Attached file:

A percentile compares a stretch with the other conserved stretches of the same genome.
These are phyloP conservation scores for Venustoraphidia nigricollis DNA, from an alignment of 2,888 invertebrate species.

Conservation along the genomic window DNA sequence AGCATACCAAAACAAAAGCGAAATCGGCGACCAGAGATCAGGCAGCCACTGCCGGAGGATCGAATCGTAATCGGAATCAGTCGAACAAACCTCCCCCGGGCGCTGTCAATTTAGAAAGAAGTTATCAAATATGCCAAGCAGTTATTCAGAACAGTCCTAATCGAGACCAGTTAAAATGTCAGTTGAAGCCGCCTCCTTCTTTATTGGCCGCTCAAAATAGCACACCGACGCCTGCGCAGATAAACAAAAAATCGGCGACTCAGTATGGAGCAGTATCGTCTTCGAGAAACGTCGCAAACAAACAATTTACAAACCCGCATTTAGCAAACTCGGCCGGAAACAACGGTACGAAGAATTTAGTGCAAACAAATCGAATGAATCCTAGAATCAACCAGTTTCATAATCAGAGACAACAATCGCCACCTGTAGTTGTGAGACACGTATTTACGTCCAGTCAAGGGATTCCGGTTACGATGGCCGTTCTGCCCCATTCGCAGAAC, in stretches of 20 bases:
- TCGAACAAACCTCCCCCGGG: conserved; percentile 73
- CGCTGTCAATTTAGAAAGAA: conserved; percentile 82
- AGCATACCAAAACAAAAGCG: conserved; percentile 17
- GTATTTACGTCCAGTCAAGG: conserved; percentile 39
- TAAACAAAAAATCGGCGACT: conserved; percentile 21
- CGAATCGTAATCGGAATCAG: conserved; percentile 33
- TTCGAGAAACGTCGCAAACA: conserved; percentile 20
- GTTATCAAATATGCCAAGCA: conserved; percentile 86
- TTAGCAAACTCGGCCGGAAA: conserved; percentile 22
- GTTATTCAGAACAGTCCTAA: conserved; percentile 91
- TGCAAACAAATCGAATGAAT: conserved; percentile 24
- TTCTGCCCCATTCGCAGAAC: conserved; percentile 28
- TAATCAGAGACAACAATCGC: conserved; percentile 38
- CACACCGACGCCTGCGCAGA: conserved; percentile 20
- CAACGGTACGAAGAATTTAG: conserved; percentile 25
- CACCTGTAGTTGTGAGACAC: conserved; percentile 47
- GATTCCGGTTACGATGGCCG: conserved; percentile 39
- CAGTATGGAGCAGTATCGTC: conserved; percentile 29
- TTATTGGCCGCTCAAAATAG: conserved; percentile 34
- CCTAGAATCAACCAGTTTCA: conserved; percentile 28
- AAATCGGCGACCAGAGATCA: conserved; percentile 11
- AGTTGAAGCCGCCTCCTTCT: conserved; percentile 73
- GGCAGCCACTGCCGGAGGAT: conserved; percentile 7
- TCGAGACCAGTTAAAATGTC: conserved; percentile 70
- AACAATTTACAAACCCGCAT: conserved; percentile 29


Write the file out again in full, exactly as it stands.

A percentile compares a stretch with the other conserved stretches of the same genome.
These are phyloP conservation scores for Venustoraphidia nigricollis DNA, from an alignment of 2,888 invertebrate species.

Conservation along the genomic window DNA sequence AGCATACCAAAACAAAAGCGAAATCGGCGACCAGAGATCAGGCAGCCACTGCCGGAGGATCGAATCGTAATCGGAATCAGTCGAACAAACCTCCCCCGGGCGCTGTCAATTTAGAAAGAAGTTATCAAATATGCCAAGCAGTTATTCAGAACAGTCCTAATCGAGACCAGTTAAAATGTCAGTTGAAGCCGCCTCCTTCTTTATTGGCCGCTCAAAATAGCACACCGACGCCTGCGCAGATAAACAAAAAATCGGCGACTCAGTATGGAGCAGTATCGTCTTCGAGAAACGTCGCAAACAAACAATTTACAAACCCGCATTTAGCAAACTCGGCCGGAAACAACGGTACGAAGAATTTAGTGCAAACAAATCGAATGAATCCTAGAATCAACCAGTTTCATAATCAGAGACAACAATCGCCACCTGTAGTTGTGAGACACGTATTTACGTCCAGTCAAGGGATTCCGGTTACGATGGCCGTTCTGCCCCATTCGCAGAAC, in stretches of 20 bases:
- TCGAACAAACCTCCCCCGGG: conserved; percentile 73
- CGCTGTCAATTTAGAAAGAA: conserved; percentile 82
- AGCATACCAAAACAAAAGCG: conserved; percentile 17
- GTATTTACGTCCAGTCAAGG: conserved; percentile 39
- TAAACAAAAAATCGGCGACT: conserved; percentile 21
- CGAATCGTAATCGGAATCAG: conserved; percentile 33
- TTCGAGAAACGTCGCAAACA: conserved; percentile 20
- GTTATCAAATATGCCAAGCA: conserved; percentile 86
- TTAGCAAACTCGGCCGGAAA: conserved; percentile 22
- GTTATTCAGAACAGTCCTAA: conserved; percentile 91
- TGCAAACAAATCGAATGAAT: conserved; percentile 24
- TTCTGCCCCATTCGCAGAAC: conserved; percentile 28
- TAATCAGAGACAACAATCGC: conserved; percentile 38
- CACACCGACGCCTGCGCAGA: conserved; percentile 20
- CAACGGTACGAAGAATTTAG: conserved; percentile 25
- CACCTGTAGTTGTGAGACAC: conserved; percentile 47
- GATTCCGGTTACGATGGCCG: conserved; percentile 39
- CAGTATGGAGCAGTATCGTC: conserved; percentile 29
- TTATTGGCCGCTCAAAATAG: conserved; percentile 34
- CCTAGAATCAACCAGTTTCA: conserved; percentile 28
- AAATCGGCGACCAGAGATCA: conserved; percentile 11
- AGTTGAAGCCGCCTCCTTCT: conserved; percentile 73
- GGCAGCCACTGCCGGAGGAT: conserved; percentile 7
- TCGAGACCAGTTAAAATGTC: conserved; percentile 70
- AACAATTTACAAACCCGCAT: conserved; percentile 29